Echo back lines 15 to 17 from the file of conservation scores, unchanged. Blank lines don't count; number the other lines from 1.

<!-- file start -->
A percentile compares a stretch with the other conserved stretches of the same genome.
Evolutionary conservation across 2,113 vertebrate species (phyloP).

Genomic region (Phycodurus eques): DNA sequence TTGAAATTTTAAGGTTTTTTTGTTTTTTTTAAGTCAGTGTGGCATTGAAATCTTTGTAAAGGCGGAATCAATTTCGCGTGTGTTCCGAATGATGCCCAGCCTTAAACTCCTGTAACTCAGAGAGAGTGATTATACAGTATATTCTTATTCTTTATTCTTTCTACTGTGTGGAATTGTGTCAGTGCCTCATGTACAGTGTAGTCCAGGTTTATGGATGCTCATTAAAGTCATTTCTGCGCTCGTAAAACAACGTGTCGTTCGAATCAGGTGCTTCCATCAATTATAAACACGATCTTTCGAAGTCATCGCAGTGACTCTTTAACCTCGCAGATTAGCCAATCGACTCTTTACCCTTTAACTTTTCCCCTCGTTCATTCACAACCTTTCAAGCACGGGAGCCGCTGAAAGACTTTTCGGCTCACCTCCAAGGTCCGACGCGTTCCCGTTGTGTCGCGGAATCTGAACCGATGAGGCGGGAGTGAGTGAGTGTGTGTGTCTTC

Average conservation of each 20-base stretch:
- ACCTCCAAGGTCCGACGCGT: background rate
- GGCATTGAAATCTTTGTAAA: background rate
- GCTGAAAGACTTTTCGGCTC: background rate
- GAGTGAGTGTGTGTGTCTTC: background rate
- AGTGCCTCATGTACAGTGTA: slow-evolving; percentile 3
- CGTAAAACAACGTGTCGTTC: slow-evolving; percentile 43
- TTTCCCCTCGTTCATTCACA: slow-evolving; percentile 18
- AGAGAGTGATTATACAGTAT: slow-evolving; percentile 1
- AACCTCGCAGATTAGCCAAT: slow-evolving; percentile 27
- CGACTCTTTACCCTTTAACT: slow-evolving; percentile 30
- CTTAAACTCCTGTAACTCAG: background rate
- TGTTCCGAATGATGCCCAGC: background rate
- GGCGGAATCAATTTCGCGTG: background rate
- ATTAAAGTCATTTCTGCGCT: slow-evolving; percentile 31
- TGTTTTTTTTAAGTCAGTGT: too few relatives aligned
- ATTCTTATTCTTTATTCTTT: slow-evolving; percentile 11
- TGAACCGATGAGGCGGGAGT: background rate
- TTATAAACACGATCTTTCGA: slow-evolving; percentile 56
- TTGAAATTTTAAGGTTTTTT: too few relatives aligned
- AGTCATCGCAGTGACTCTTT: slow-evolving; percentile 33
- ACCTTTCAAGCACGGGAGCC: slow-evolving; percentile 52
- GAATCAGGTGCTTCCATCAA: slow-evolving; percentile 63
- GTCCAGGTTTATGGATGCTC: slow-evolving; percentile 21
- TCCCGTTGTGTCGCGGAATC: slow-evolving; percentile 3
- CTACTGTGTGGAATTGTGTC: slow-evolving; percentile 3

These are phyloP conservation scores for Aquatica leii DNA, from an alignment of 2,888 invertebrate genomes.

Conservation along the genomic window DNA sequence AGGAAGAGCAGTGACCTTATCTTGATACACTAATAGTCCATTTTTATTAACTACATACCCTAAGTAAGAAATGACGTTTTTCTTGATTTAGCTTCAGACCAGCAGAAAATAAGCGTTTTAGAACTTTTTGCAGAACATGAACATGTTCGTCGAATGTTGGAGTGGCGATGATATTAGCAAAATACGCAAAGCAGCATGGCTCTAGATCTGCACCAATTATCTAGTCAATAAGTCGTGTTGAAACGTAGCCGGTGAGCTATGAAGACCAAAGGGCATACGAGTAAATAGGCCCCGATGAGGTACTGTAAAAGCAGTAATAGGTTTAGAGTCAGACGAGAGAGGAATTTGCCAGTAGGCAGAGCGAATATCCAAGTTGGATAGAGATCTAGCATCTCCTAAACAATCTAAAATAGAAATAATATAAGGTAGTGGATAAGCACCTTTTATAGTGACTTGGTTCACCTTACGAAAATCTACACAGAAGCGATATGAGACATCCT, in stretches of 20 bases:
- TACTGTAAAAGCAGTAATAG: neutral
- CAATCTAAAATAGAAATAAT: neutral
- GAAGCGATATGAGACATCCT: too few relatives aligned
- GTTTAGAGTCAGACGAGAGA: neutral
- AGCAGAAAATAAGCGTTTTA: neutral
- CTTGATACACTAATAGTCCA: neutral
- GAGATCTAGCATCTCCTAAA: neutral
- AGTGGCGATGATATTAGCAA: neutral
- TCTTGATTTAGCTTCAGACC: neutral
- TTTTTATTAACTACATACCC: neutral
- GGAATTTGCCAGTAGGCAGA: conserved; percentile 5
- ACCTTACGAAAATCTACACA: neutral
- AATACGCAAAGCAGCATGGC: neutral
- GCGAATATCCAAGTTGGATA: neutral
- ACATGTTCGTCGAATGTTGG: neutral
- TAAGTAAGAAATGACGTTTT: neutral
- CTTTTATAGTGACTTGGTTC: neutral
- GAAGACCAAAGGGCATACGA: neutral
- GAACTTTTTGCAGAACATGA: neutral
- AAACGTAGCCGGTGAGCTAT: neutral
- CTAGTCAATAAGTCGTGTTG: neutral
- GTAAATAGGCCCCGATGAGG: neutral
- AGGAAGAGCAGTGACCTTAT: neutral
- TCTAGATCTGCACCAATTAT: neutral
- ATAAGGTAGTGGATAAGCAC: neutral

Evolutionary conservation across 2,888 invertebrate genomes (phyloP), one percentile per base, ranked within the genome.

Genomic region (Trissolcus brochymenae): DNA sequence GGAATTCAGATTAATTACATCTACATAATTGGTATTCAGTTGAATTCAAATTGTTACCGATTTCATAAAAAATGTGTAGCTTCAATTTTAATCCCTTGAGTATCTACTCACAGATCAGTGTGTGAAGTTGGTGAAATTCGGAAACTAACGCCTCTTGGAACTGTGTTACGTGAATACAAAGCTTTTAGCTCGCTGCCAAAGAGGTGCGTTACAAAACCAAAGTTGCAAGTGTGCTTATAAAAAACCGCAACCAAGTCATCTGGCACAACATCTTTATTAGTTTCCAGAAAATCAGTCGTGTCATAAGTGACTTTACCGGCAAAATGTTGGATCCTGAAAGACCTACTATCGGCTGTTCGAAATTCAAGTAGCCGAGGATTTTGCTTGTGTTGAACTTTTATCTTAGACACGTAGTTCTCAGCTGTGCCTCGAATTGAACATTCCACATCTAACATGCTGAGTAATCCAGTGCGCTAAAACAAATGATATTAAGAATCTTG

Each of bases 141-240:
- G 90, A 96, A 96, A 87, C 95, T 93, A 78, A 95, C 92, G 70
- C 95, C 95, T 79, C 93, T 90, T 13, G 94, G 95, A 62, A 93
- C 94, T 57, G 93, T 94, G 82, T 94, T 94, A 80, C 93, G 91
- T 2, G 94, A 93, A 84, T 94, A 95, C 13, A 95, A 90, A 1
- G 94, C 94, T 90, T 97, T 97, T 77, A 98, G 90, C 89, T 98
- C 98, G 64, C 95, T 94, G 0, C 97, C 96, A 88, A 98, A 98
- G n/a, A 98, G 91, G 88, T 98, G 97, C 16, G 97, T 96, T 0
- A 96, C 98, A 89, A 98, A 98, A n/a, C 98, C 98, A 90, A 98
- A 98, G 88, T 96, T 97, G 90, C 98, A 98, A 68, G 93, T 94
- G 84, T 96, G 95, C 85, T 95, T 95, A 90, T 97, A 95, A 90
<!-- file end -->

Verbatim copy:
- CTTAAACTCCTGTAACTCAG: background rate
- TGTTCCGAATGATGCCCAGC: background rate
- GGCGGAATCAATTTCGCGTG: background rate